Thatcher arm operation a success

An operation to insert a pin into Lady Thatcher's broken upper arm was a success, her son said today.

Sir Mark Thatcher said he was "relieved" and "delighted" that today's operation went so well and praised surgeons at the Chelsea and Westminster Hospital, in central London.

Lady Thatcher is expected to remain in hospital until Wednesday at the earliest, Sir Mark said, speaking outside the hospital this afternoon.

The 83-year-old former prime minister has been recovering in hospital since last week after breaking her upper left arm in a fall.

Doctors decided to insert the pin after the injury failed to heal as quickly as they would have liked.

Sir Mark said the procedure was to hold together the two sides of the fracture which had been "moving about a little bit".

He said general anaesthesia was a concern for anyone of Lady Thatcher's age and added that both he and his sister Carol were "relieved" the operation had been a success.

Miss Thatcher visited her mother yesterday afternoon, he said, and he had spoken to her by telephone before addressing reporters as he left the hospital.

"I shall be coming back to see my mother when she comes out of recovery," he added.

Sir Mark added: "There is no prospect of her leaving at the weekend.

"She wants to go home as quickly as possible but that's in the hands of the people in charge of her aftercare."

Sir Mark said the surgeons had described the operation as "a complete success".

"She will probably be going back to the ward this evening," he added. "We are all delighted.

"The surgical team and everyone here has done a fantastic job.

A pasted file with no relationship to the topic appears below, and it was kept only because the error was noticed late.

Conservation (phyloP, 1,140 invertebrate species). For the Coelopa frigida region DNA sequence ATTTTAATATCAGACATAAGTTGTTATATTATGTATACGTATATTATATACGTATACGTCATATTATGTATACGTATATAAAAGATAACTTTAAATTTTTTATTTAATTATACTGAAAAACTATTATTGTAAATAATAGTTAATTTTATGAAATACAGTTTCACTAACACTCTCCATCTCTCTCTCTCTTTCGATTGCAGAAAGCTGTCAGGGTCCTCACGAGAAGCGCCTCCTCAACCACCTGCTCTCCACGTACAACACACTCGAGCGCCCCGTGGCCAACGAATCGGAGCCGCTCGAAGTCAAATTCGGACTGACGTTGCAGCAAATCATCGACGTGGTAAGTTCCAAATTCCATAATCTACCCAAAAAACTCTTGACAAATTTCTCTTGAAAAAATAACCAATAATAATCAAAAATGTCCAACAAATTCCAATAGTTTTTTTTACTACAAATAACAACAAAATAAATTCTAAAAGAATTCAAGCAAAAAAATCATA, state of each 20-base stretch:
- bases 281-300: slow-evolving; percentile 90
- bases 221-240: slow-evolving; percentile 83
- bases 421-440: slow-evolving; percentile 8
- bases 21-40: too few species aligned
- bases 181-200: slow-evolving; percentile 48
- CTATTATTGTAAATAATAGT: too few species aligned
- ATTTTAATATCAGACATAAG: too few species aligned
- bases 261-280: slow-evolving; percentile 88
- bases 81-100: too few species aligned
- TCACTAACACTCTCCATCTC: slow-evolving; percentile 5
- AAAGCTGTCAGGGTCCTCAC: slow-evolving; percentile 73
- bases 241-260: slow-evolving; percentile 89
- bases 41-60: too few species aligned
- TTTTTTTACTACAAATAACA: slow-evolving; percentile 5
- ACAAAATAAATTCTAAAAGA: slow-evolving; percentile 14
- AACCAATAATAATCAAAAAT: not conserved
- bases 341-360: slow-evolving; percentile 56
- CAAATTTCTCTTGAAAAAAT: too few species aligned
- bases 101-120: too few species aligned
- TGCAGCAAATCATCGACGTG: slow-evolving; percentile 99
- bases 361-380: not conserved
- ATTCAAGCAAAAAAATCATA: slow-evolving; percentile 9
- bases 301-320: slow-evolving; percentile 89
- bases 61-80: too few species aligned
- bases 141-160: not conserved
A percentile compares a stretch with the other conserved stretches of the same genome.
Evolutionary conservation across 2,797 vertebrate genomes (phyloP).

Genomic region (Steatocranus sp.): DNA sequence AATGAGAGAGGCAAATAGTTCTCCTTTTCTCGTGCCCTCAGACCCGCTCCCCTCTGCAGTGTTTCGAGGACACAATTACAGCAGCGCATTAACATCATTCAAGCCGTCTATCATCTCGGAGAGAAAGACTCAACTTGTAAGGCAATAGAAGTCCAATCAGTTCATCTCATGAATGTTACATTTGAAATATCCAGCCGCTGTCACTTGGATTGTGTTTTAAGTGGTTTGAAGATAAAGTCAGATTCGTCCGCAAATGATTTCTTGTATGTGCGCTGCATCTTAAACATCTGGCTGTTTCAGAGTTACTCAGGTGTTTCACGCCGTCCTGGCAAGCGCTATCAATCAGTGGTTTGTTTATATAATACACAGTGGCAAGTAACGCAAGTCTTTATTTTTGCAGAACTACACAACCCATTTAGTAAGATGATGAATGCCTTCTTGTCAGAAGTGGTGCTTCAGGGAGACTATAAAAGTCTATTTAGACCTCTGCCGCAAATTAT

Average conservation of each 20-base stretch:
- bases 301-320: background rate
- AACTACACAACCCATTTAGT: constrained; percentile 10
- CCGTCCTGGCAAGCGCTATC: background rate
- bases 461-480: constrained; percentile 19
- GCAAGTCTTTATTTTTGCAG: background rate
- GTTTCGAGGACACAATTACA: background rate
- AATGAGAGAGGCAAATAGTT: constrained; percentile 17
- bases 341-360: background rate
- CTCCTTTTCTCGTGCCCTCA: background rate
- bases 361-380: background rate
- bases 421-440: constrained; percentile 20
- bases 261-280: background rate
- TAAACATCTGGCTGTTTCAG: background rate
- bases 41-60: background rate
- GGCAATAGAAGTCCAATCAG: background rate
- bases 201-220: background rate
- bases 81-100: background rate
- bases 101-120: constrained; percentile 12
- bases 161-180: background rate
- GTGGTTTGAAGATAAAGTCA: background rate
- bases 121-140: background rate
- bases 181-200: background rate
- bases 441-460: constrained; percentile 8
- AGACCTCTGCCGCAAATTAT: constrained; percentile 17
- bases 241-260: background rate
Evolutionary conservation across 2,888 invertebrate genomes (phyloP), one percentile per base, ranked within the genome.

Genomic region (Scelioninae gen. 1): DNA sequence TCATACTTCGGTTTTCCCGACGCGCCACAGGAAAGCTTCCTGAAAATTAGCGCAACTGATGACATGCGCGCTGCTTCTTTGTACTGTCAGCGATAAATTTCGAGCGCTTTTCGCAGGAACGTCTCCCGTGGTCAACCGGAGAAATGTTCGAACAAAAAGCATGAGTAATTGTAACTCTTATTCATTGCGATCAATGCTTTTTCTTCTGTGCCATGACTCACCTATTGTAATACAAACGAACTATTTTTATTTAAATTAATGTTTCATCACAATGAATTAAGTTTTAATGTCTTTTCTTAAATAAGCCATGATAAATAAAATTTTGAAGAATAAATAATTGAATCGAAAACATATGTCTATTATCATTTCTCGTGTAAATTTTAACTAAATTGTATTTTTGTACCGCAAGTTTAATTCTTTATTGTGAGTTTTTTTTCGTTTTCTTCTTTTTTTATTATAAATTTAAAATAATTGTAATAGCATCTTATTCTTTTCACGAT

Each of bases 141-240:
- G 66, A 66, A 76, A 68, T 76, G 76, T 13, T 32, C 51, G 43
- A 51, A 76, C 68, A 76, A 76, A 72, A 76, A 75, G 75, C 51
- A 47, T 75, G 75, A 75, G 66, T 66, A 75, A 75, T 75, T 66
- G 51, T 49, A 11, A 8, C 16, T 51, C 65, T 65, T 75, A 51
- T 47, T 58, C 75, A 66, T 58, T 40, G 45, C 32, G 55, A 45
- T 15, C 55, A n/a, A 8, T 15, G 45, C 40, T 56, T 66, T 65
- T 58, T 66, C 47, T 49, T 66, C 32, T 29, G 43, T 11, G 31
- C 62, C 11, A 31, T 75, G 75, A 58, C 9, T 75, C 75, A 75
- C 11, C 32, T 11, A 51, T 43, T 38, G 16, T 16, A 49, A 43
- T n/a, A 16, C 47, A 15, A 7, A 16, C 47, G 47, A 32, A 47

"We are relieved it has gone so well."

He said the fracture had struggled to repair due to its position, under the deltoid muscle.

"Every time she moved her shoulder the fracture site was moving, which prevented proper union."

He said his sister Carol was herself recovering from eye surgery and was under doctors' orders "to take it extremely gently".

"She is extremely interested in what's going on and extremely concerned," he said.

He said Lady Thatcher's first concern would be when she could go home.

"The second thing she will want to know is what has happened to the Speaker's election, I expect," he added.

Lady Thatcher has suffered a number of health scares in recent years, including a series of minor strokes.

In March last year, she spent a night in hospital after feeling unwell while having dinner with friends.

Last summer, her daughter spoke for the first time about the ex-premier's battle with dementia.

She revealed that her mother struggled to finish sentences, did not know where she lived and even forgot that her husband Denis was dead.

Lady Thatcher cut down her commitments - all but stopping speaking in public - on the advice of doctors several years ago but she continues to attend ceremonial functions.